The principal objects and advantages of the present invention include providing a medical specimen collection system; providing such a system which includes a blood sample card; providing such a system which includes a humidity-indicating patch on the blood specimen card; providing such a system wherein the humidity-indicating patch changes color in response to varying moisture levels of the card; providing such a system with disposable components; providing such a system adapted for collection of blood and urine specimens; providing such a system including an envelope for mailing a blood sample card and urine specimen vials in separate, lined compartments; and providing a medical specimen collection system and method, including a humidity-indicating blood sample card, which are efficient in operation, economical to manufacture and particularly well adapted for the proposed usage thereof.
Other objects and advantages of this invention will become apparent from the following description taken in conjunction with the accompanying drawings wherein are set forth, by way of illustration and example, certain embodiments of this invention.
The drawings constitute a part of this specification and include exemplary embodiments of the present invention and illustrate various objects and features thereof.
FIG. 1 is an upper left side perspective view of a humidity-indicating medical sample system embodying the present invention and shown in a prepackaged form.
FIG. 2 is a front elevational view of a blood sample card thereof.
FIG. 3 is an upper, front, left side perspective view of a test information form thereof.
FIG. 4 is an upper perspective view of a urine vial thereof.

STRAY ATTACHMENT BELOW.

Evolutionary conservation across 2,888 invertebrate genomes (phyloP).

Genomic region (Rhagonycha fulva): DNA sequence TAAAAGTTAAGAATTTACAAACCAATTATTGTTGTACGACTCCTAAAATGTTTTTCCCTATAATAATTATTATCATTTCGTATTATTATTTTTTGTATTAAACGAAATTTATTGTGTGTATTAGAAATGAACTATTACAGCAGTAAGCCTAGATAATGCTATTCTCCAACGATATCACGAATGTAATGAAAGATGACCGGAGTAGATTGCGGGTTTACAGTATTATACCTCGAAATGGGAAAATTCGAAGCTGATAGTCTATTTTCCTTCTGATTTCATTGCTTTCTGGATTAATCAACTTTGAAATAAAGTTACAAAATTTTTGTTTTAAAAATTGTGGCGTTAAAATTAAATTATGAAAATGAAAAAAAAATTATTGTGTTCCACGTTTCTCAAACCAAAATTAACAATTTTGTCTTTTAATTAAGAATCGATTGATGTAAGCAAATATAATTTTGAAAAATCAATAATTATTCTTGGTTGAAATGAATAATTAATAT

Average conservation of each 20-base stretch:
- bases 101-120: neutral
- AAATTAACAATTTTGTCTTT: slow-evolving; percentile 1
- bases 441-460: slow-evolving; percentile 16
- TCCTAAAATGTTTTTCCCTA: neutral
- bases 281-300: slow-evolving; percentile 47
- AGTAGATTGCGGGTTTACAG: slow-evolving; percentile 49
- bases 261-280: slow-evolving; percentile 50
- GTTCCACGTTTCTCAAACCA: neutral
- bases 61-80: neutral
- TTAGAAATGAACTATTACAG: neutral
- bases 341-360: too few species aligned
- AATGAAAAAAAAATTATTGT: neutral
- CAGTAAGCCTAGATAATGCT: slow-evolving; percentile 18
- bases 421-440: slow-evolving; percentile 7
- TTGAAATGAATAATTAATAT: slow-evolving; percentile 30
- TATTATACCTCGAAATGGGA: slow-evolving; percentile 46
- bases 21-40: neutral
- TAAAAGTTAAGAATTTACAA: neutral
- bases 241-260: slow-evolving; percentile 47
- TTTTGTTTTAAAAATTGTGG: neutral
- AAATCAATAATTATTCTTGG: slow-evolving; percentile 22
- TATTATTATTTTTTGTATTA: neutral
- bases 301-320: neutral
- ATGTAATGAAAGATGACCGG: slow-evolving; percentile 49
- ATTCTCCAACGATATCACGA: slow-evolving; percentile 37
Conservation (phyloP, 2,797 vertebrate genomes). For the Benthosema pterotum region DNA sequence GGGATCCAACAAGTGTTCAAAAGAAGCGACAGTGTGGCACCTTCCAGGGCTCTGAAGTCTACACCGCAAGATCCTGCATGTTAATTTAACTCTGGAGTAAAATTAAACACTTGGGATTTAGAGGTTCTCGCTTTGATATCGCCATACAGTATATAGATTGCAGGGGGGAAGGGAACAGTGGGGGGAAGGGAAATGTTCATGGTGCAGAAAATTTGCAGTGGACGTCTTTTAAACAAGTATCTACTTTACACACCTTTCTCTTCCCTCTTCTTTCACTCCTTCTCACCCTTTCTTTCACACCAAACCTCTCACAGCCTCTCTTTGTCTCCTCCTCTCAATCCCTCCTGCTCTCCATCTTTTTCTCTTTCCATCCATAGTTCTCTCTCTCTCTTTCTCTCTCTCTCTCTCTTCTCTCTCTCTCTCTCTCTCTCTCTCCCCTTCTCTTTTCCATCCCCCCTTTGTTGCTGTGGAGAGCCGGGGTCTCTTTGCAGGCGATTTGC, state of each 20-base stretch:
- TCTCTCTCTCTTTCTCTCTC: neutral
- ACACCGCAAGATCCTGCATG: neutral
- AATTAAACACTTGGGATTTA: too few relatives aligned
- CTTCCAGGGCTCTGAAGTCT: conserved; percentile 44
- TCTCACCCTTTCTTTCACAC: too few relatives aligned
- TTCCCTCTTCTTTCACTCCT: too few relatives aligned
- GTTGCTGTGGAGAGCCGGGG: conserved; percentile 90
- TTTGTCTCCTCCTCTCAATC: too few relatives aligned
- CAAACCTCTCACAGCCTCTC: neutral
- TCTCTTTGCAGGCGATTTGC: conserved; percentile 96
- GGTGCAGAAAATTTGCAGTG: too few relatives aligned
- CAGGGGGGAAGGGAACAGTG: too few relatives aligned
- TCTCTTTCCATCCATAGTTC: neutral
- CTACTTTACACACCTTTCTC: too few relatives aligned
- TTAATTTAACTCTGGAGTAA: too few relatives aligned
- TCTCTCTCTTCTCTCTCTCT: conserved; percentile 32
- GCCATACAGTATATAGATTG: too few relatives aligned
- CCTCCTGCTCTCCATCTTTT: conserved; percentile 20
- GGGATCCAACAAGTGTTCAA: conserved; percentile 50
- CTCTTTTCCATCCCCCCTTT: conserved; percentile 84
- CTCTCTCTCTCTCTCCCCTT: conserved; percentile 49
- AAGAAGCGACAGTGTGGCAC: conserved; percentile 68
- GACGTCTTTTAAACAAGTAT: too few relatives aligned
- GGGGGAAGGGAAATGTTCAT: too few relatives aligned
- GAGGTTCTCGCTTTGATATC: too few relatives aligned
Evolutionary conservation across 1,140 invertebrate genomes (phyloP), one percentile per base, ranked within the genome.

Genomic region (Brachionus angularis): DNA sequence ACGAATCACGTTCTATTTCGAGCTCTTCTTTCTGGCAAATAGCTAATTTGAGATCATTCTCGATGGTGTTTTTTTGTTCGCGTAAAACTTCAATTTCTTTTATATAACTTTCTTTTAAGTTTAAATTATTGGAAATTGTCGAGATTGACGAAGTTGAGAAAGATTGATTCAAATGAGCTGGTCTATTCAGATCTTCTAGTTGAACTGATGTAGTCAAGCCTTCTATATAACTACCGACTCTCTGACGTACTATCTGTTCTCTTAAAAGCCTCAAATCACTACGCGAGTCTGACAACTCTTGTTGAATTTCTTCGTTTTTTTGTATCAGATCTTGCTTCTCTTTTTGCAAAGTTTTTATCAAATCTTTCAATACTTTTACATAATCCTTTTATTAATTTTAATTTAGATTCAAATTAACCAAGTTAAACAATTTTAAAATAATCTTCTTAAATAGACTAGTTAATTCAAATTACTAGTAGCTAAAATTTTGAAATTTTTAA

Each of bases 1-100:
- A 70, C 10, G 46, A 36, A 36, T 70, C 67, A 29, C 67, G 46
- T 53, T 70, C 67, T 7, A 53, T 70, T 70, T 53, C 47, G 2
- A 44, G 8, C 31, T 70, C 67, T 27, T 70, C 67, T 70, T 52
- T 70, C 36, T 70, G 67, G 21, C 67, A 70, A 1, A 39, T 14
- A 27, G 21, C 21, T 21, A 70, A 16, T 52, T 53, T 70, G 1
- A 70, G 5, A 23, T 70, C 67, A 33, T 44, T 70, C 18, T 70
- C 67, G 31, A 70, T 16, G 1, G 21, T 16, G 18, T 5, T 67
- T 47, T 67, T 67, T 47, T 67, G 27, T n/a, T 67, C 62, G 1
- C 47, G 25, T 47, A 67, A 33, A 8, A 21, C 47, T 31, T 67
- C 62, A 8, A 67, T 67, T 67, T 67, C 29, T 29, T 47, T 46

FIG. 5 is an upper perspective view of a latex glove thereof.
FIG. 6 is an upper perspective view of an alcohol-soaked pad thereof.
FIG. 7 is a perspective view of a lancet thereof.
FIG. 8 is a perspective view of an adhesive bandage thereof.
FIG. 9 is a perspective view of a gauze pad thereof.
FIG. 10 is a perspective view of a mailing envelope thereof.
FIG. 10a is an upper perspective view of a blood specimen card thereof shown in a "tented" drying configuration thereof.
FIG. 11 is a flowchart showing the steps of a humidity-indicating medical sample method embodying the present invention.
As required, detailed embodiments of the present invention are disclosed herein; however, it is to be understood that the disclosed embodiments are merely exemplary of the invention, which may be embodied in various forms. Therefore, specific structural and functional details disclosed herein are not to be interpreted as limiting, but merely as a basis for the claims and as a representative basis for teaching one skilled in the art to variously employ the present invention in virtually any appropriately detailed structure.